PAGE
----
The National Prison Divestment Campaign was launched less than a year ago, to pressure corporations to divest from private prisons, and, so far, the United Methodist Church Board of Pension and Health Benefits has withdrawn nearly $1 million in stocks from the two largest private prison companies, GEO Group and the Corrections Corporation of America.
Occupy for Prisoners itself was sparked by an article Kevin Cooper, a death row prisoner in California, called "Occupy Death Row."
And last summer, prisoners at Pelican Bay State's Secure Housing Unit went on a three-week hunger strike for demands, including that staff stop using food as punishment, "adequate natural sunlight", one photo a year, and brought the plight of prisoners to national attention.
"When we set out to do these demonstrations," said Schulte, "we didn't want to just call for better conditions, but also give voice to the people that have been affected by this system."
Link to original Truthout Report
Economic and Social Justice -
We met Carolina while visiting a “welcome center” for recently-processed immigrants at Sacred Heart Catholic Church in McAllen, Texas. She emerged from a sweltering relief tent that sheltered a handful of other fatigued travelers, most of whom, like her, had been released by Border Patrol just hours prior. She stood what couldn’t have been more than five feet tall, but her weary eyes hinted at her age. She looked tired, but then, she should: she reportedly had just finished a journey of more than a thousand miles, and still had...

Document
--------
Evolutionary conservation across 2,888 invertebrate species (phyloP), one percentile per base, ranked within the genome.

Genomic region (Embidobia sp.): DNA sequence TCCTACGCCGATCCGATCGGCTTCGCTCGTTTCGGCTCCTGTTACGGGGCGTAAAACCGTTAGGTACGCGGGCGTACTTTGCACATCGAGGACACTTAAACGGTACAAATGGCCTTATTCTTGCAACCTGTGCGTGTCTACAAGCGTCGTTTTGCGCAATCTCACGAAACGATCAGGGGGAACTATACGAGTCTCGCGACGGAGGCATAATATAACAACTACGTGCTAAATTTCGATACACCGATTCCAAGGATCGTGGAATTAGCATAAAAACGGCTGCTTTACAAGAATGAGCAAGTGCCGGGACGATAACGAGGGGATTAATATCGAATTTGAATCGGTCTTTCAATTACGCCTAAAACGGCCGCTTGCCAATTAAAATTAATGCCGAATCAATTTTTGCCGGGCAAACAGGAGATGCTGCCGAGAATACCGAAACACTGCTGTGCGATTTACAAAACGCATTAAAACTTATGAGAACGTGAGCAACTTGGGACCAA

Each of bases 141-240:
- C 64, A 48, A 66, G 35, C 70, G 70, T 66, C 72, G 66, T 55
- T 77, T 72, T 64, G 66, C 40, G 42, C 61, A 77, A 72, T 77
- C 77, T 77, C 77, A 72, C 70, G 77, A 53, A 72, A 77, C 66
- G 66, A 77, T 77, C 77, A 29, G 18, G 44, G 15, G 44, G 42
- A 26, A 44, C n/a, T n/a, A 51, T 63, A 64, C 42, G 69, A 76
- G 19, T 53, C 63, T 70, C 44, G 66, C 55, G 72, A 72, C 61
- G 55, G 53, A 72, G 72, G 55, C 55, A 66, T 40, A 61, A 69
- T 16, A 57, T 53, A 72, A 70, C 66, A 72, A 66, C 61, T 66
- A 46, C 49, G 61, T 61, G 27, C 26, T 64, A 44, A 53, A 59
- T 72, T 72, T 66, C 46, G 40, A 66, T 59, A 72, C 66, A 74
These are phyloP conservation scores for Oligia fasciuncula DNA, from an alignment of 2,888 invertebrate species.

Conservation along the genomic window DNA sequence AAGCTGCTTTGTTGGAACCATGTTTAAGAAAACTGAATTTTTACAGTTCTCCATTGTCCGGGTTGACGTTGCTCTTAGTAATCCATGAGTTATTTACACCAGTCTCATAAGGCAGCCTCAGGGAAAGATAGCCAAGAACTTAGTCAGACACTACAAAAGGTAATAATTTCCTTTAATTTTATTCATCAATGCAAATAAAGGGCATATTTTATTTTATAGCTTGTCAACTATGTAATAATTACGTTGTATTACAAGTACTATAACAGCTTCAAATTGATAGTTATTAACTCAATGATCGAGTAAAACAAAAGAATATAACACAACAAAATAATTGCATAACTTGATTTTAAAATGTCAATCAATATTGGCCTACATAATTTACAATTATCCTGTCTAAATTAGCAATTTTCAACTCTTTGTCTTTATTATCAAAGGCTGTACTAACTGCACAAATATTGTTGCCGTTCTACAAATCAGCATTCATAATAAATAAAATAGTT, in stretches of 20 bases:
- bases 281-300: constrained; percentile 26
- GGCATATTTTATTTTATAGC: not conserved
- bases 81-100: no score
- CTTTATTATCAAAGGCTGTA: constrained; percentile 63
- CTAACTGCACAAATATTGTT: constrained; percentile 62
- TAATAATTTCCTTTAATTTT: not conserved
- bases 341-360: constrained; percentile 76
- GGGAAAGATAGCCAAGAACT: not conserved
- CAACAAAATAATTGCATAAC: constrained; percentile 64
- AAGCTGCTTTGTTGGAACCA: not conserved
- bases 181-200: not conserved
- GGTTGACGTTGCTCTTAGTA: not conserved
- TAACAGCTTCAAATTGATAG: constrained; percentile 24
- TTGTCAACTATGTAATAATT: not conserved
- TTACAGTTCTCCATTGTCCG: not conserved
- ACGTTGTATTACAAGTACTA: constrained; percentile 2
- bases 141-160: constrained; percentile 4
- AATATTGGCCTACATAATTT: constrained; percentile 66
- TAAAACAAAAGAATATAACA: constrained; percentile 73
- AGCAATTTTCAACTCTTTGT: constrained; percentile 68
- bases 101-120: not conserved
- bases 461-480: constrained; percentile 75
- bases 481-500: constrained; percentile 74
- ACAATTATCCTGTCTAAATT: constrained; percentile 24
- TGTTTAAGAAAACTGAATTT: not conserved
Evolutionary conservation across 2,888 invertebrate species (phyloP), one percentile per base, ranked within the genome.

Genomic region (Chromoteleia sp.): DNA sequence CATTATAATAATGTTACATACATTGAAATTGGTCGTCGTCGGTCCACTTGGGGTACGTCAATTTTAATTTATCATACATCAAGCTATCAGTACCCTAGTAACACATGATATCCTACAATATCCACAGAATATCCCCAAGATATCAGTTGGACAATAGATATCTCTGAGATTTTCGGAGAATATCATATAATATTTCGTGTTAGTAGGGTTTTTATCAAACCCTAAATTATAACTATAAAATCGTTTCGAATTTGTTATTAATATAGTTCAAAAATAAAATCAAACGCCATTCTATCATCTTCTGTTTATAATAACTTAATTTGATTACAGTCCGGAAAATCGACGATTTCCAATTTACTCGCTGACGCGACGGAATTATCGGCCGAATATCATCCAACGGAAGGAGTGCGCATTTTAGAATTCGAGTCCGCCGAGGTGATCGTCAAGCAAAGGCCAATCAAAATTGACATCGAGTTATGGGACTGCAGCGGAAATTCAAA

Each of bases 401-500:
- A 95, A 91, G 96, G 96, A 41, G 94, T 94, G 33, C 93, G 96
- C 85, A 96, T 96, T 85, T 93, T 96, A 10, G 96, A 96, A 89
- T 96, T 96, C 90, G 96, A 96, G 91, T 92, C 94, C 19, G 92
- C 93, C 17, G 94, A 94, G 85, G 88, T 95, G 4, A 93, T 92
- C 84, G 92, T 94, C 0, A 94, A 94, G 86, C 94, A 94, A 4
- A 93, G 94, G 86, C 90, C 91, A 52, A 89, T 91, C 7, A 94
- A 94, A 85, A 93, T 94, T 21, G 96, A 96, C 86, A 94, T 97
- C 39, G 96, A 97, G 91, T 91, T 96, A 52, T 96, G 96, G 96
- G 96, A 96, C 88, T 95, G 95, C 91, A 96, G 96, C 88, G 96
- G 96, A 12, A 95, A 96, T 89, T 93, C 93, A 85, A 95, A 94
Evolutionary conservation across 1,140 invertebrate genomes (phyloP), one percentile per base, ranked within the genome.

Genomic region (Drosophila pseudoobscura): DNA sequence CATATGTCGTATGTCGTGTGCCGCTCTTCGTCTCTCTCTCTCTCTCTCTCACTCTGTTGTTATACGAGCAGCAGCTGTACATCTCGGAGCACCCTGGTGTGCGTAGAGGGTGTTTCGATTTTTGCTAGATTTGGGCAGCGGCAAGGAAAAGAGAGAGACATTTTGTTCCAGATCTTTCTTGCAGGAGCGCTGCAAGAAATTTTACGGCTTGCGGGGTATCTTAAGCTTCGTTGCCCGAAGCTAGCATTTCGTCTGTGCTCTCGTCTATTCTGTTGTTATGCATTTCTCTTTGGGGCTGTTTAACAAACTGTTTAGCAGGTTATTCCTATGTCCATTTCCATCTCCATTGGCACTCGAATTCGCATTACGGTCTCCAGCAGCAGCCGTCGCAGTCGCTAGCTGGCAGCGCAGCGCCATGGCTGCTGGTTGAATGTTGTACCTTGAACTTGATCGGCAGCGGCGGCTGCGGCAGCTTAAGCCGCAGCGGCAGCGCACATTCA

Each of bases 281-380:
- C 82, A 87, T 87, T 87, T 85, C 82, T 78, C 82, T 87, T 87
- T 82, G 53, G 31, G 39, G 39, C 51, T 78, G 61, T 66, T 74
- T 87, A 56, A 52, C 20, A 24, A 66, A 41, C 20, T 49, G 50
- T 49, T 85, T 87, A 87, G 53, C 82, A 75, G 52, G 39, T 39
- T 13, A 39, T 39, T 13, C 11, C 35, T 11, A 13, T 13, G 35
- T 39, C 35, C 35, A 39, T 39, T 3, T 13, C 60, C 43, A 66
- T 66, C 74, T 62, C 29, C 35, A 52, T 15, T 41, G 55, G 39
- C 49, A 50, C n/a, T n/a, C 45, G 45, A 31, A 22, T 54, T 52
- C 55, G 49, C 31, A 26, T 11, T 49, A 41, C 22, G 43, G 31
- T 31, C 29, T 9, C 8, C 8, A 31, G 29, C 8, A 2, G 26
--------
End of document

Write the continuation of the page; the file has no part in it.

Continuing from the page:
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When a coup removed the democratically-elected leftist president of Honduras in June 2009, receiving tacit support from the U.S. State Department, the American people barely took notice. Then when the United States increased military funding in its little protectorate to reinforce the new right-wing regime installed there, the American public still remained largely unaware and unconcerned. Even after it was reported that Honduras had become “the most dangerous country in the world” a year after the coup (it still is), and that a campaign against drug cartels in Mexico had made...
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The just-released results of a six-month initiative by the American Federation of State, County and Municipal Employees (AFSCME) suggest that the dark cloud cast over public sector unionism by a recent Supreme Court decision may not be so threatening after all.